Date: 08 Feb 11 - 01:55 PM

Cross-posted with you, Bob!

~ Becky


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Subject: RE: Earliest Commercial Shanty Recordings
From: Lighter
Date: 08 Feb 11 - 04:24 PM

My guess is that Fox Smith was annoyed by the social and psychological misrepresentation of the material as the commercial discs presented it.

She knew something about the realities of seafaring. These had nothing to do with the extremely mannered, "jolly-tar" stereotype that's existed since the 18th Century. (Check your nearest Ren Faire for Pyrate bands and you'll see things haven't changed much.)

She may have wanted greater public recognition of what kind of work sailors really did, and an end to the idea, as Stan Hugill memorably put it, that sea labor was like being on stage in some kind of floating music hall. (Forgive the paraphrase from memory!)


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Subject: RE: Earliest Commercial Shanty Recordings
From: Gibb Sahib
Date: 08 Feb 11 - 05:17 PM

My guess is that Fox Smith was annoyed by the social and psychological misrepresentation of the material as the commercial discs presented it.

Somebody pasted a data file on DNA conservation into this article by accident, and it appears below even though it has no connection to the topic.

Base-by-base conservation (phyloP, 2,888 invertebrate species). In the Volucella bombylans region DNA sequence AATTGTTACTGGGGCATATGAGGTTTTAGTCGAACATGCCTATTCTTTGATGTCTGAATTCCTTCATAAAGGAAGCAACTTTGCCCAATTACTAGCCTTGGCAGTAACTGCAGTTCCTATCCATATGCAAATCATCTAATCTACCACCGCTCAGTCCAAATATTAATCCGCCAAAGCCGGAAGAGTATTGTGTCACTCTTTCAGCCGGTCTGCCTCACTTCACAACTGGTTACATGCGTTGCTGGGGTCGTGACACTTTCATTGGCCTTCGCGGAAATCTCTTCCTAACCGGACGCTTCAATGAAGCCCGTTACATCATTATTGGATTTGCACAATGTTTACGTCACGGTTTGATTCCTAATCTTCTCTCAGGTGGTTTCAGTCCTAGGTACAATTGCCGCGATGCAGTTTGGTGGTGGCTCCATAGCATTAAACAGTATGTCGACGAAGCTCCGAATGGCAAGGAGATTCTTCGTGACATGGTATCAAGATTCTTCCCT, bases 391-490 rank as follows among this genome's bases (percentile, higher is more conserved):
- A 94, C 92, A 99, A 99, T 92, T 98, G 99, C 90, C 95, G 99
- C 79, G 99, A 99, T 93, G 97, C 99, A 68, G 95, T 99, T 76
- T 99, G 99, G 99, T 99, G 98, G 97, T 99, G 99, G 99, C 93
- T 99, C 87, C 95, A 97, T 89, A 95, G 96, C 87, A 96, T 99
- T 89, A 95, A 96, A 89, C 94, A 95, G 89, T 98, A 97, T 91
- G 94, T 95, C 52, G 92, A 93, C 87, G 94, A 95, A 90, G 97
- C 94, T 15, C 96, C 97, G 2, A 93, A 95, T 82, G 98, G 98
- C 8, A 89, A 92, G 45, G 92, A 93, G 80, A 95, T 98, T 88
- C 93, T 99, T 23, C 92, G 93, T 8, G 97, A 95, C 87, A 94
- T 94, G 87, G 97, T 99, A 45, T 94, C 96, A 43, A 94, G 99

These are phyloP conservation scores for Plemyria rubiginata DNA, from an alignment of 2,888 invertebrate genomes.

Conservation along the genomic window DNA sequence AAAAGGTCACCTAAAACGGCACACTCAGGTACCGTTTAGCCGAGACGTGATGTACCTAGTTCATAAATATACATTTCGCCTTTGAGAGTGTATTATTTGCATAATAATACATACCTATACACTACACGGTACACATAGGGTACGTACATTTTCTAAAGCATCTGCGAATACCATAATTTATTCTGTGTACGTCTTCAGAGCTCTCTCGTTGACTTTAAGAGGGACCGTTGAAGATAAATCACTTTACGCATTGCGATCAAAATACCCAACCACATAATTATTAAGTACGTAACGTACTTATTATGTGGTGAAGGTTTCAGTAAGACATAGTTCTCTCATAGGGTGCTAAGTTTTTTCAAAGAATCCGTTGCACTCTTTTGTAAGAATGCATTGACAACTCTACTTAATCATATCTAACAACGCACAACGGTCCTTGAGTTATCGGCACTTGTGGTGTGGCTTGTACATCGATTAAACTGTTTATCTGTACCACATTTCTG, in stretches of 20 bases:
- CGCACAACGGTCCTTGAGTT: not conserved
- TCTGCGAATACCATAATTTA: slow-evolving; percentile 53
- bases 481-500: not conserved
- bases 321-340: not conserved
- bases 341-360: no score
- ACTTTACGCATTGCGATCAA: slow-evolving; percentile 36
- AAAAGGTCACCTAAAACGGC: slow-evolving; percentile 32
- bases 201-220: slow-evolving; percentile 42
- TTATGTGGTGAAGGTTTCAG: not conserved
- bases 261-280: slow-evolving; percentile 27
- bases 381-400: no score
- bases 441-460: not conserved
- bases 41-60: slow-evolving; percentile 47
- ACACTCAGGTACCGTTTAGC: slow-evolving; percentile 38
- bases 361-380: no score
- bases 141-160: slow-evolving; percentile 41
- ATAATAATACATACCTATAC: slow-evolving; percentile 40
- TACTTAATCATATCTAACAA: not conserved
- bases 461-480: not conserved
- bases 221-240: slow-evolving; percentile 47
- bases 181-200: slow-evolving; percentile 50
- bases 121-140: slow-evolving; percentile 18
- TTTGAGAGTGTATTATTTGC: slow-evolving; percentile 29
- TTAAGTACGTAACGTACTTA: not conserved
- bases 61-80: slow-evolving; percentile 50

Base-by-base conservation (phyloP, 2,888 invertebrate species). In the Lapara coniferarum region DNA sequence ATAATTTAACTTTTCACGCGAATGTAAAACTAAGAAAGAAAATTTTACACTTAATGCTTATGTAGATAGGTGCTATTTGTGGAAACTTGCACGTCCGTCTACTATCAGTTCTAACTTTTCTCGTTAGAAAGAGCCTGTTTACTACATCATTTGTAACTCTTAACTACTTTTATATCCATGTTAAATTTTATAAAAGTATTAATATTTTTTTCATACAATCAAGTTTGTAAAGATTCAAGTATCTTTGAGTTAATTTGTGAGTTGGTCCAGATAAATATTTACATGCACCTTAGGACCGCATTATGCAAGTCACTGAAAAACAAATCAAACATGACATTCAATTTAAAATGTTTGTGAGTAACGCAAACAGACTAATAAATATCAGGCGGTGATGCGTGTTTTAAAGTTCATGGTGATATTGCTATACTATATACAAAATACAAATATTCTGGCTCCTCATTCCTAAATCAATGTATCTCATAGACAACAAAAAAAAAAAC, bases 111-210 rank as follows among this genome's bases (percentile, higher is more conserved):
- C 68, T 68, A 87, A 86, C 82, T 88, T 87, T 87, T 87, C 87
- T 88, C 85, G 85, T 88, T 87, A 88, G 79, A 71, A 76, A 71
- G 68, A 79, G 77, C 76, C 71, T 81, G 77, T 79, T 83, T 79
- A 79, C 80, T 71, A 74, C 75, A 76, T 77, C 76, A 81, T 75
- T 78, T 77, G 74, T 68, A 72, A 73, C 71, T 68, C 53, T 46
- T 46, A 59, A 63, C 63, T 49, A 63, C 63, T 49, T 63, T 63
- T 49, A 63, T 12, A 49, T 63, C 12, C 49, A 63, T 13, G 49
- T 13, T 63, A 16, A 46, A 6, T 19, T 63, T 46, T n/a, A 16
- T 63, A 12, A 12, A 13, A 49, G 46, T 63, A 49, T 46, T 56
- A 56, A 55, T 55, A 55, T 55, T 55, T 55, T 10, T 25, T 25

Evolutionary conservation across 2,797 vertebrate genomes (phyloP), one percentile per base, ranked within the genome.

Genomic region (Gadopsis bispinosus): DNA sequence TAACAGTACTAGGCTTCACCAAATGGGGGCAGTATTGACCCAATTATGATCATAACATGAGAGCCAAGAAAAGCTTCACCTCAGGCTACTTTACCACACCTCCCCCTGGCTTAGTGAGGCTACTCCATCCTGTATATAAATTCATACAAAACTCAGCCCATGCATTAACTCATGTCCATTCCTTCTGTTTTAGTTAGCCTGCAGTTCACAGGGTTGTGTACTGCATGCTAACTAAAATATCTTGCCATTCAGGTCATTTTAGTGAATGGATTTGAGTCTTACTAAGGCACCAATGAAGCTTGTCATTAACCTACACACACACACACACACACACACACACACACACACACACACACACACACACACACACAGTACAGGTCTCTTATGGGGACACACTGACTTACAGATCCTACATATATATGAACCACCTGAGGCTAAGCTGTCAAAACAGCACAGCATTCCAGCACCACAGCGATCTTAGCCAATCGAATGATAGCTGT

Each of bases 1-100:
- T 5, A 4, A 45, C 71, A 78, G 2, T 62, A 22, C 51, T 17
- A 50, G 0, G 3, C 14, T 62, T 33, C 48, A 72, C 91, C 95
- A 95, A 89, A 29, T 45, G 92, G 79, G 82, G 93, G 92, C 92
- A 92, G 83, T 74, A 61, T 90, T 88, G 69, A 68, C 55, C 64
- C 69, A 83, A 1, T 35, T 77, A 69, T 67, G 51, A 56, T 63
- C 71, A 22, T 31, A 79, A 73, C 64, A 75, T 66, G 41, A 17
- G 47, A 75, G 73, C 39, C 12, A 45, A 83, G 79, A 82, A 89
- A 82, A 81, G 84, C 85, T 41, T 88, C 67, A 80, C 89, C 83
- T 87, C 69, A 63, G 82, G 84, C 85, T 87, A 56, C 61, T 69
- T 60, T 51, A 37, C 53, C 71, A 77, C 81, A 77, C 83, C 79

Very well put, Lighter. And thanks for the quote, Charlie.

We could probably pin-point a couple-year span when shanties got really popular. C Fox Smith's note was published 1927. What I believe to be a 1927-published revised edition of Davis Tozer contained advertisements for lots of chanty sheet music for sale. Colcord's first came in 1924 -- I don't remember if she makes any comments along these lines. The recordings discovered, above, are largely 1925-1928. Was Terry's book (Part One) the/a main impetus for all this?

I wonder when the phrase "sea shanty" first started getting used? (I know C.F. Smith also had a pithy comment on that, Charlie!) One could argue that, on some level, the use of the phrase correlates with the sort of misrepresentation that may have disturbed better-informed observers. Pin-point the phrase, and see how (if at all) it fits with this early "revival".


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Subject: RE: Earliest Commercial Shanty Recordings
From: Charley Noble
Date: 08 Feb 11 - 06:01 PM

Gibb-

C. Fox Smith used all the different ways of spelling "shanty" including her parody spelling "tchahntey." She used "shanty" for her traditional collection of such sea songs but earlier for her sea poetry books had used the full range of spellings.

The rant from her above was focused on live performances rather than recordings.

Here's one more semi-early recording from my archives:

Bill Bonyun, Who Built America, Folkways Records, FW07542, 1950:

Santy Anno

Cheerily,
Charley Noble